To make hard-to-find New Zealand content easier to ‘find, share, and use’, you have to know that the content has been digitised. Herein lies the paradox of Digital New Zealand.
That’s why the following note from Roger Barclay made our day:
"I have read with interest your comments about making NZ content easier to find. I have recently launched a website that provides access to V.C. Browne & Son's aerial photograph collection and it sounds like this site fits well with what you are trying to achieve. How do we go about getting this content reflected in your search facilities?"
The V. C. Browne and Son NZ Aerial Photograph Collection contains approximately 26,000 images – and you can now discover the digitised ones through Digital New Zealand.
Victor Carlisle (V.C.) Browne was one of New Zealand’s pioneering aerial photographers. His son William (Bill) took over his Aerial Photograph business in the 1970s.
The collection spans a period of over 50 years, from the 1930s to the late 1970s. Most of the images are black and white aerial photographs, but there are some portraits and architectural works as well.
The photographs mainly focus on the South Island, particularly Canterbury where the Brownes were based. But most New Zealand cities and major towns are also imaged.
One of the great things about the collection is that it’s in sequence (Roll No/Photo No) – so browsing the collection is like looking out the window of your own plane onto the intriguing landscape of an older New Zealand.
Roger notes that he is still doing work to improve the metadata about the images and identify the contents – it’s a big job.
Nevertheless one of our favourites is this photograph, which by our counts is right on top of where DigitalNZ is located, inside the National Library of New Zealand.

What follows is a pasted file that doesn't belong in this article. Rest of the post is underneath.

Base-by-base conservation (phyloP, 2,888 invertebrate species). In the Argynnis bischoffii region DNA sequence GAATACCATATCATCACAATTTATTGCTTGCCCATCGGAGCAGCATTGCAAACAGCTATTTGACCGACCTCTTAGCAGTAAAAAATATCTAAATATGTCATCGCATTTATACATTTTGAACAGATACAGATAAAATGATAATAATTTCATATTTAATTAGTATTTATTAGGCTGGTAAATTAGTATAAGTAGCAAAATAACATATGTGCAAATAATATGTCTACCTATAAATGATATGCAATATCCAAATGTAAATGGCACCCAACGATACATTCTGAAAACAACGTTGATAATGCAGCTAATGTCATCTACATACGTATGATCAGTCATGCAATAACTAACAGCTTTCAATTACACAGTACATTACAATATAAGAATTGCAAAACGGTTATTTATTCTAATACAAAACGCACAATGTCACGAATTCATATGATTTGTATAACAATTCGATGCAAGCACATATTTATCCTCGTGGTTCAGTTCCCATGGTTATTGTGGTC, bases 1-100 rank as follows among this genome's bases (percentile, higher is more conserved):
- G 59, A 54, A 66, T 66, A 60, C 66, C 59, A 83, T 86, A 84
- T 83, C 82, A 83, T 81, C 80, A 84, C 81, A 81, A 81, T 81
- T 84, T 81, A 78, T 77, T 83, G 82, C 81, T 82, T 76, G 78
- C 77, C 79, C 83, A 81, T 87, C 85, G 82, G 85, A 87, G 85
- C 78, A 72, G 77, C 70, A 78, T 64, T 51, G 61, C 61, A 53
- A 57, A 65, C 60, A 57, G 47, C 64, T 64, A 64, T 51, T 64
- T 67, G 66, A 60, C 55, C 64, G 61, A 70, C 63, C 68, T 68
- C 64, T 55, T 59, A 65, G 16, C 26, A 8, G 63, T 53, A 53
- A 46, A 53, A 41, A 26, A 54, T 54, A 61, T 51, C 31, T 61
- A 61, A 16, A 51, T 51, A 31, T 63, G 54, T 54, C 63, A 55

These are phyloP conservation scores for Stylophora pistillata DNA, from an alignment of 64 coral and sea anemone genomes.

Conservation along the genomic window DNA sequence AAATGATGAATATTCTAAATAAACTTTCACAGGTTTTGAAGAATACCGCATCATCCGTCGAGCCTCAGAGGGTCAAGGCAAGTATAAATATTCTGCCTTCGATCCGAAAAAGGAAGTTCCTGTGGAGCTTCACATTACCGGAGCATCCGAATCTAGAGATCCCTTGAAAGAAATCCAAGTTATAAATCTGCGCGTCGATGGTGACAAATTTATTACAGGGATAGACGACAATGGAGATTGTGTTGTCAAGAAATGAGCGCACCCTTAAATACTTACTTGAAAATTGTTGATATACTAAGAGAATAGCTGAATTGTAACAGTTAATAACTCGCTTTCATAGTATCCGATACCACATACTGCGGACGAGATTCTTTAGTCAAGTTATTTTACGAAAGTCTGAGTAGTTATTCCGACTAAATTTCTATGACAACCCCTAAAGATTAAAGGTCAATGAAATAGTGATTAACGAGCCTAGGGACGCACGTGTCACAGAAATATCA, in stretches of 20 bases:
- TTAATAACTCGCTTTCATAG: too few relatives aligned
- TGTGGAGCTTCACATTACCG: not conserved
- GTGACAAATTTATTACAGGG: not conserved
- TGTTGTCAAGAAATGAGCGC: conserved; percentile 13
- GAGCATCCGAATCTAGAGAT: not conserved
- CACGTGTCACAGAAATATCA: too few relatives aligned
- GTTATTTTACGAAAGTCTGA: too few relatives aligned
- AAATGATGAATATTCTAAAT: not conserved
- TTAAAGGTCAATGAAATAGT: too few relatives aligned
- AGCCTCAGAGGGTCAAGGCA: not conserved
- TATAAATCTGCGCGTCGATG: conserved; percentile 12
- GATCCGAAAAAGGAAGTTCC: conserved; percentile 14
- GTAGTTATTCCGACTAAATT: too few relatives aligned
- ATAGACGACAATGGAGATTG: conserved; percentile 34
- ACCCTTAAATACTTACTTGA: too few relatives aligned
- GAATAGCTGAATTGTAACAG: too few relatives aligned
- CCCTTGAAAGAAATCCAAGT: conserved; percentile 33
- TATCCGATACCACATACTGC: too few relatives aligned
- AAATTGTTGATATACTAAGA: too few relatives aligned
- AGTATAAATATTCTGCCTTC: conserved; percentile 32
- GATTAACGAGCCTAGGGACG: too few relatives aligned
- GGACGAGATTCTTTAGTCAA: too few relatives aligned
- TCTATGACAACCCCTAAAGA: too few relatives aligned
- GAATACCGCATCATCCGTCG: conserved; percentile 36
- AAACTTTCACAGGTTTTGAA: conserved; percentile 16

[Probably Wellington somewhere (PB0615/5): Copyright V.C. Browne & Son, used with permission]
Here's what the same area looks like today (click & hold mouse on map to move):
The big square building in the centre on Aitken Street (not there in the earlier view) is the National Library, where we are.
Roger Barclay has been steadily scanning and creating metadata to increase access to the Browne family photograph collection since the early 2000s. You can read the background to the project on his website.
To bring this content into the Digital New Zealand search experience, we asked him to provide us with a single (static) URL for each content item – previously you couldn’t link directly to a large image and metadata; which also made it hard to share links to the images with other people.
Now that the site has this new structure, Digital New Zealand can more easily collect information about these unique pictorial representations of the country.
In addition, Google will also be able to find its way to the images; bringing the content to the eyes of even more interested people.
If Roger hadn’t contacted us, it might have been a while before we found out about the V.C. Browne & Son collection. We’re glad he did (and thanks to the DigitalNZ content provider who referred him on).
Do you have a digital collection of New Zealand-related content we don’t know about?
We’re here to help people find it through the DigitalNZ discovery system, including the developer APIs that enable links to your content to appear in other relevant contexts such as Te Papa’s collections online.
Drop us a line if you’d like to bring your content into view.
You can find out more about being part of DigitalNZ here
Or get advice about digitising your family collections on Make it Digital